ComRes have a new poll in the Independent tomorrow. The topline figures, with changes from the last ComRes poll, are CON 40%(-1), LAB 28%(-2), LDEM 18%(+1).

Labour are lower than in other recent polls, but we’re seeing roughly the same gap between the Conservative and Labour as we have in all other recent polls. Interestingly support for “others” is at a relatively high 14%, though ComRes do often weight people who voted “other” in 2005 to a higher level than the other phone pollsters, and often show higher support for them in their topline figures. For the record the breakdown for the others here is Green 3%, SNP 3%, BNP 2%, Plaid 1% and UKIP 1%.

While I’m here, this morning’s Telegraph had some more details held over from last week’s YouGov poll, dealing with the issue of MP’s expenses. Not surprisingly public opinion towards them was extremely hostile. 68% of respondents thought that MPs salary and allowances scheme was too generous, with 23% thinking it was about right and a paltry 4% thinking they should be given more. Over three-quarters of people thought the second home allowance should be reduced or abolished (comprising 32% who wanted to see it reduced and 46% who wanted it abolished altogether).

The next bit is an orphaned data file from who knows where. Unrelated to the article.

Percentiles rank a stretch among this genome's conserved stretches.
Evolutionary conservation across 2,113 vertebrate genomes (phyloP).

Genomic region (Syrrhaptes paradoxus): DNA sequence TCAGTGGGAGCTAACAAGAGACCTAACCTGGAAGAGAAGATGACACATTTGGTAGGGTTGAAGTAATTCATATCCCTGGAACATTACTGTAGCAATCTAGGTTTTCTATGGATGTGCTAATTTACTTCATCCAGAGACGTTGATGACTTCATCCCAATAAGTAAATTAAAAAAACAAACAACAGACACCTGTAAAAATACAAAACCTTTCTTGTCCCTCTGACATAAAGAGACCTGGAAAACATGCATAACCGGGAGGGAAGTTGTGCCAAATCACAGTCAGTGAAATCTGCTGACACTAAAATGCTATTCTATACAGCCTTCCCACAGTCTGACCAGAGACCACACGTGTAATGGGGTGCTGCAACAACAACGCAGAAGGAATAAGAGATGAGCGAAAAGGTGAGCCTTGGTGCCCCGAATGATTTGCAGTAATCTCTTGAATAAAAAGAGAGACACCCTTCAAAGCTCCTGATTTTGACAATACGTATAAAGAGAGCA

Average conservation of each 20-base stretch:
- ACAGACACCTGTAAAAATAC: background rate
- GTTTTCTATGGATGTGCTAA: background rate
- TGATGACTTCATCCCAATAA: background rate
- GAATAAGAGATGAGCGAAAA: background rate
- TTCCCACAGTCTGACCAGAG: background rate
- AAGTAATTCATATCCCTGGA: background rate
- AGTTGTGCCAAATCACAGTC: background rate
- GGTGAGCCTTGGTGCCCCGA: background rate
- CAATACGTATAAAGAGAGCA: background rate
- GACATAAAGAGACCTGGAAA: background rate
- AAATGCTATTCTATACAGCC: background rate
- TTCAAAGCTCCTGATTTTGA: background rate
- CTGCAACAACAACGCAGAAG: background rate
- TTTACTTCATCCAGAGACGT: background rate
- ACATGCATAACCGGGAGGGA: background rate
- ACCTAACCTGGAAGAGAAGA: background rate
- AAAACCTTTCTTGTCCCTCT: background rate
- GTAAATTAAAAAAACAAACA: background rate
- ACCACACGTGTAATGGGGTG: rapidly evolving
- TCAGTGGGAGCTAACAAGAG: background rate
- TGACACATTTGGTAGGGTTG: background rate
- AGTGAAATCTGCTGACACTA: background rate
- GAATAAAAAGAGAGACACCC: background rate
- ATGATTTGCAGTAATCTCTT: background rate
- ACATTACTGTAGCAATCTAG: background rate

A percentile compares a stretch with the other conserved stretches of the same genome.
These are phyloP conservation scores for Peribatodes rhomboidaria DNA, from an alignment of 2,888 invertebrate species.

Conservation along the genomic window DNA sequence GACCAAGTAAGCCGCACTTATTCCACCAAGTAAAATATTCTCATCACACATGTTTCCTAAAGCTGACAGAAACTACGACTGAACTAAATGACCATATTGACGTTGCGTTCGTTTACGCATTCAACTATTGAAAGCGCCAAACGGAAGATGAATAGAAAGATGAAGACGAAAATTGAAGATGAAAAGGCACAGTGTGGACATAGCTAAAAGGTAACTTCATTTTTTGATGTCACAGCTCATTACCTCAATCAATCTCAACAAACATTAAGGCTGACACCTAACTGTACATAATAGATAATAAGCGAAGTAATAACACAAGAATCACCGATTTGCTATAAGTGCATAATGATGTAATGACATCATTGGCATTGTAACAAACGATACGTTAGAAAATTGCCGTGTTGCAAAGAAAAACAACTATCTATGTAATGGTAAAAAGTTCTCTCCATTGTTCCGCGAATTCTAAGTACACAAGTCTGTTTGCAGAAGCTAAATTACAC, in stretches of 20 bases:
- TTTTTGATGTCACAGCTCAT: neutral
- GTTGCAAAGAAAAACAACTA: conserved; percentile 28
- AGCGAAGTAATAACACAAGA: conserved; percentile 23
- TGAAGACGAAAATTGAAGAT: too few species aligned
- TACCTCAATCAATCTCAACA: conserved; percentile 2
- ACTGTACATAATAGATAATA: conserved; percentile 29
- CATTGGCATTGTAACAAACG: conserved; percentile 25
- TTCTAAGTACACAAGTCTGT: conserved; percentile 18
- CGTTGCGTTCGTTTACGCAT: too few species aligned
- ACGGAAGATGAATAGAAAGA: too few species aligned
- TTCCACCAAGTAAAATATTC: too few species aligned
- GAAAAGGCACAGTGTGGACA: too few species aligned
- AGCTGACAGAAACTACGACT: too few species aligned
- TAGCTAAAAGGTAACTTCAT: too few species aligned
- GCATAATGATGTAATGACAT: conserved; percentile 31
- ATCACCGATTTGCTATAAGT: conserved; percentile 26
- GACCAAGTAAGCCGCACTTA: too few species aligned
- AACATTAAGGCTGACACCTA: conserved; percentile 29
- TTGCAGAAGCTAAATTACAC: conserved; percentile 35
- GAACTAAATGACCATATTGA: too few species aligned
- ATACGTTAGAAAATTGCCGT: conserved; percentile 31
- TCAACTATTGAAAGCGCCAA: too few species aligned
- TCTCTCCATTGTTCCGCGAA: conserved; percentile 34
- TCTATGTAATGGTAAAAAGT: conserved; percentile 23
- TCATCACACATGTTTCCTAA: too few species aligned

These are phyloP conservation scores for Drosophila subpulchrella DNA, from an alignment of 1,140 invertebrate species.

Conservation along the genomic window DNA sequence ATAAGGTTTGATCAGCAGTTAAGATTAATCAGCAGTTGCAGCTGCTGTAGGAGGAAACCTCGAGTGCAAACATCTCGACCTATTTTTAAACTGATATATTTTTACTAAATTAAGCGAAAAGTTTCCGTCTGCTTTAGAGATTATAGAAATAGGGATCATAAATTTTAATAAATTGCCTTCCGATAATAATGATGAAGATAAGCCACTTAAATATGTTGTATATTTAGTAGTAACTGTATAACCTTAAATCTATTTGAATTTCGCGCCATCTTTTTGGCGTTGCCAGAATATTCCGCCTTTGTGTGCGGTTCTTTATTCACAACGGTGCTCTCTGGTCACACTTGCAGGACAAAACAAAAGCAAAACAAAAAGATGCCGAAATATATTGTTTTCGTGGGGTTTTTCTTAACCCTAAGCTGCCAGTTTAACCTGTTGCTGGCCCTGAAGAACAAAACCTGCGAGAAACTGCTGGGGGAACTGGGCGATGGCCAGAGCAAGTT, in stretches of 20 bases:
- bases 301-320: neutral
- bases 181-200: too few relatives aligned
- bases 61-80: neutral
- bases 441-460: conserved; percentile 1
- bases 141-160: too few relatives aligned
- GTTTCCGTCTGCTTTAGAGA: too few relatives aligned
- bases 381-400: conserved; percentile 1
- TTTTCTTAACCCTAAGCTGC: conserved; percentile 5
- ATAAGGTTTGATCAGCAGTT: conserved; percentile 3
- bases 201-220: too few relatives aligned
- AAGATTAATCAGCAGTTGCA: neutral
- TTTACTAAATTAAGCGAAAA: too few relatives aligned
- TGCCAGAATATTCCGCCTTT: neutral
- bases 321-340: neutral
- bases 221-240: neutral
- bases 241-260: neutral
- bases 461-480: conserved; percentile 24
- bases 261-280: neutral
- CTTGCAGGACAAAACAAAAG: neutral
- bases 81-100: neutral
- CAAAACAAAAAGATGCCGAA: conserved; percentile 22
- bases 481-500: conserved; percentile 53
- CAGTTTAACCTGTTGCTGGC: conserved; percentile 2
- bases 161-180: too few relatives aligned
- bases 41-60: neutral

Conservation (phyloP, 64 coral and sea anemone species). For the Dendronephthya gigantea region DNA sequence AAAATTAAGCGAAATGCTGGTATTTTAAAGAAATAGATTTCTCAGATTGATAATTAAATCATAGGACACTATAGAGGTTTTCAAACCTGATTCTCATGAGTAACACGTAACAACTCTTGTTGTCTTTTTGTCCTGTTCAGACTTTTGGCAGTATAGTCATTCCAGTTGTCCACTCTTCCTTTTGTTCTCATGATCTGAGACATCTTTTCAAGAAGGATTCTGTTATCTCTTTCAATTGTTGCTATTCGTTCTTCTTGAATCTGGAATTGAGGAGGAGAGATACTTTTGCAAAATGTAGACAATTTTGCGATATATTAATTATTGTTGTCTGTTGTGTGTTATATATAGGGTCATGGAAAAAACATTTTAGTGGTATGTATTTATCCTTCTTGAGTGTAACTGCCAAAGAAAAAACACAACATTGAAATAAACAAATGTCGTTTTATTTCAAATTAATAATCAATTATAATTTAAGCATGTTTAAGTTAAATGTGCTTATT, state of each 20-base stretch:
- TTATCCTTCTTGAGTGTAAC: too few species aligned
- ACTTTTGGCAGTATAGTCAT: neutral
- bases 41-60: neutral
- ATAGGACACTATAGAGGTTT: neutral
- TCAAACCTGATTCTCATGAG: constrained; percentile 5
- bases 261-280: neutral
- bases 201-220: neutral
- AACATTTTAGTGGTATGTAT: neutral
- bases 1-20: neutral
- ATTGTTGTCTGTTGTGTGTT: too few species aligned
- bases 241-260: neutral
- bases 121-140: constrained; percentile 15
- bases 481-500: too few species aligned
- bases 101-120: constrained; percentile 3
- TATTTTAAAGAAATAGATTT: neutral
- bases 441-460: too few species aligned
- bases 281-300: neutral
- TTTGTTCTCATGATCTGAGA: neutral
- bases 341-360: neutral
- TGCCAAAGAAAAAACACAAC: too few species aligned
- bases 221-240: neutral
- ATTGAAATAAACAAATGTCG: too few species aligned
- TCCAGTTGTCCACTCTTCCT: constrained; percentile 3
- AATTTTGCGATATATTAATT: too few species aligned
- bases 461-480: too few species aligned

Asked how much abuse went on, respondents thought “gross abuse” of the expenses system was common amongst MPs – though most thought there were some straight MPs! 13% thought more than 600 of the 646 MPs were grossly abusing the system, 55% thought more than 200 were. Only 10% thought less than 50 were.

Asked about possible solutions, 33% said they it would be better if there were less allowances and MPs were instead given a higher salary. 56% said it would be better if there was no salary increase, and expenses were checked more thoroughly. 12% said don’t know, and I expect had the option been given to just stop giving MPs lots of their expenses it would be been a preferred option!